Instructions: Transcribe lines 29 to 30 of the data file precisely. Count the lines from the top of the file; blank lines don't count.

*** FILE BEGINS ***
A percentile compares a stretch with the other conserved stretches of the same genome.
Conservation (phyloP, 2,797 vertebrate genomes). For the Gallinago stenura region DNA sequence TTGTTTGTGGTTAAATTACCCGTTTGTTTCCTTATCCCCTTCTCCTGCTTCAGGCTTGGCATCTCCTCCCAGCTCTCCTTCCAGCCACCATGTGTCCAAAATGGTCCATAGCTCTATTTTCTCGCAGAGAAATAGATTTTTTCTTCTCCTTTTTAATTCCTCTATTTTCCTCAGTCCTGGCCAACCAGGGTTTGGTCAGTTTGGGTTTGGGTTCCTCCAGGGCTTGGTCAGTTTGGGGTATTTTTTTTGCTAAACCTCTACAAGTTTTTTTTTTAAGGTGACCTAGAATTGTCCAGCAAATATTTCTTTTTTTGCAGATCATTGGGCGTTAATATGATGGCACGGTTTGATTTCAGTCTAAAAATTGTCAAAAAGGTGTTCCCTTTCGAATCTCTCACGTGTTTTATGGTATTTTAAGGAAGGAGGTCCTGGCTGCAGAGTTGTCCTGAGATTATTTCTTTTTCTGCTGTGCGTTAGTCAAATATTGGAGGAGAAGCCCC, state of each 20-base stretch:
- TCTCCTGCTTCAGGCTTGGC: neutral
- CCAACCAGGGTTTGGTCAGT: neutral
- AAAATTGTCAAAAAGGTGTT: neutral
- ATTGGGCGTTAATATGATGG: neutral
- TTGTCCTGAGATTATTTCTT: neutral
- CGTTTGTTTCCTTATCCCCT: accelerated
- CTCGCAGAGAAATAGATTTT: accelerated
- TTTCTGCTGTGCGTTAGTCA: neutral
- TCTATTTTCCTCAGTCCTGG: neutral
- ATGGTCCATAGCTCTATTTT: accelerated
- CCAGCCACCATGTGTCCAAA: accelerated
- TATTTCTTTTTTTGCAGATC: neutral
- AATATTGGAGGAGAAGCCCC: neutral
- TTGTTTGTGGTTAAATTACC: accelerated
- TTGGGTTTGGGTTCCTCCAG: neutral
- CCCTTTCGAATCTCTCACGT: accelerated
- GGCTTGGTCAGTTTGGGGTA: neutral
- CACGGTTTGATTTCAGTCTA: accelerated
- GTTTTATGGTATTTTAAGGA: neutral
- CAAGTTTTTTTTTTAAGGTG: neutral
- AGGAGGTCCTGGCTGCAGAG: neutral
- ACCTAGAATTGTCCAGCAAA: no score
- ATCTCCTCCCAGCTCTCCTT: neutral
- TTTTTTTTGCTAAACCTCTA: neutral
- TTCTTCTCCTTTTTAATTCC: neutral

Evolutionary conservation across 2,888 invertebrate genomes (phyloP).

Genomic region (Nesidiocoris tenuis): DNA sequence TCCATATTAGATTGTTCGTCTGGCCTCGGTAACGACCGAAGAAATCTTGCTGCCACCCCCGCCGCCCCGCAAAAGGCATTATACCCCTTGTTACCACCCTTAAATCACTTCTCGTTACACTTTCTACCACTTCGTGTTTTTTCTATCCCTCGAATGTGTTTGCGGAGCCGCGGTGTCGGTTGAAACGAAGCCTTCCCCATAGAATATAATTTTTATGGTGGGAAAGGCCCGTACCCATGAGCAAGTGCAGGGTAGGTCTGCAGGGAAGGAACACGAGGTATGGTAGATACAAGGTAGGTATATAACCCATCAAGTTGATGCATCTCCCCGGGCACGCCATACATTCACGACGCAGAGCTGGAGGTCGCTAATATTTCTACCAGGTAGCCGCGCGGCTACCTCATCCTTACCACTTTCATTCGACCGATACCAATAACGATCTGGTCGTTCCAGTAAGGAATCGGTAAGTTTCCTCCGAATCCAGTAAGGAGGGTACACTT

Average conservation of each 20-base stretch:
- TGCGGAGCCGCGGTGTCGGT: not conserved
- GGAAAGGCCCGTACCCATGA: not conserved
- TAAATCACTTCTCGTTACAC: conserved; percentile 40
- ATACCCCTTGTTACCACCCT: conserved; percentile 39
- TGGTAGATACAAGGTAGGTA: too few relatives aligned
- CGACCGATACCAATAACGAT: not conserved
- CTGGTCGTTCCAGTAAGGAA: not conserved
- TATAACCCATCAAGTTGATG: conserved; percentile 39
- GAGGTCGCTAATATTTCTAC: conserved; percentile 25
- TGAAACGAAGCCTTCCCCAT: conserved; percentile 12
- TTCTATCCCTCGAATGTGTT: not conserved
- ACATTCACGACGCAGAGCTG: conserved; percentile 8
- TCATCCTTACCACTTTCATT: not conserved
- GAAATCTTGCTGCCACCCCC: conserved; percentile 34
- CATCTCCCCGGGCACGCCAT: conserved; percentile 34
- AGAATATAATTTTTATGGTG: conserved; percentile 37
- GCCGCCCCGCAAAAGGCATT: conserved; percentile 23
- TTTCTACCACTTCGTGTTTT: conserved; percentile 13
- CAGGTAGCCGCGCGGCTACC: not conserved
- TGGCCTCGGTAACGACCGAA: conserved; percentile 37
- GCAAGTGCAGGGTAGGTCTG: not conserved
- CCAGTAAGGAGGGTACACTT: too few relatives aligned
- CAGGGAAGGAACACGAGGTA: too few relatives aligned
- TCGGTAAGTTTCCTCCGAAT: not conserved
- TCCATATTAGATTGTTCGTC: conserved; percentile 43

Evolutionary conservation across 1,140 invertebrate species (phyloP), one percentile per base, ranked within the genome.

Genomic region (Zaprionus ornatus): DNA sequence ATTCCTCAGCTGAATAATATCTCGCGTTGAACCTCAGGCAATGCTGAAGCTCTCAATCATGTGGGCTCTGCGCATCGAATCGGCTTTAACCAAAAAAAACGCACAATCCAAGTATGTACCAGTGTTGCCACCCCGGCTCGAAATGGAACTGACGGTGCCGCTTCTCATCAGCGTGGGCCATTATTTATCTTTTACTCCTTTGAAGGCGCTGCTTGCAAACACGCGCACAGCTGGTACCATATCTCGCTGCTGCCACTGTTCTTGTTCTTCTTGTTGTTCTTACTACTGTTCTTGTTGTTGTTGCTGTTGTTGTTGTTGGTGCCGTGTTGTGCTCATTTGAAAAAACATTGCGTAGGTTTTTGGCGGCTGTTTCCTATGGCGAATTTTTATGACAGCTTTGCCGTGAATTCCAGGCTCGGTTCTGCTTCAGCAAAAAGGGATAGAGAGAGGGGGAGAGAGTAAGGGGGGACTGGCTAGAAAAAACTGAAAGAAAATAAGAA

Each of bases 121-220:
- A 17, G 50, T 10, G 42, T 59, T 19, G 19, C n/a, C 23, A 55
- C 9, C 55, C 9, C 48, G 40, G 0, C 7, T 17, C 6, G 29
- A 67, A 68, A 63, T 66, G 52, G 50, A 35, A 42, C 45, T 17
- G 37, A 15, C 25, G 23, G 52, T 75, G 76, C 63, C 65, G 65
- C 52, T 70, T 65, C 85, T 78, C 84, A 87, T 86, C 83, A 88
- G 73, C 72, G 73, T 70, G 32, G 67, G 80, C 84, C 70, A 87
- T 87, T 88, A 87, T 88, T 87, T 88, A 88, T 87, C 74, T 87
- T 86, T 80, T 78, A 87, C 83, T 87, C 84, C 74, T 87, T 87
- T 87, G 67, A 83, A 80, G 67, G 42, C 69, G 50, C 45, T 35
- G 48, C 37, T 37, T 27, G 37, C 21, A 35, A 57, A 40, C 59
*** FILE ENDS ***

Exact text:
Genomic region (Nesidiocoris tenuis): DNA sequence TCCATATTAGATTGTTCGTCTGGCCTCGGTAACGACCGAAGAAATCTTGCTGCCACCCCCGCCGCCCCGCAAAAGGCATTATACCCCTTGTTACCACCCTTAAATCACTTCTCGTTACACTTTCTACCACTTCGTGTTTTTTCTATCCCTCGAATGTGTTTGCGGAGCCGCGGTGTCGGTTGAAACGAAGCCTTCCCCATAGAATATAATTTTTATGGTGGGAAAGGCCCGTACCCATGAGCAAGTGCAGGGTAGGTCTGCAGGGAAGGAACACGAGGTATGGTAGATACAAGGTAGGTATATAACCCATCAAGTTGATGCATCTCCCCGGGCACGCCATACATTCACGACGCAGAGCTGGAGGTCGCTAATATTTCTACCAGGTAGCCGCGCGGCTACCTCATCCTTACCACTTTCATTCGACCGATACCAATAACGATCTGGTCGTTCCAGTAAGGAATCGGTAAGTTTCCTCCGAATCCAGTAAGGAGGGTACACTT

Average conservation of each 20-base stretch: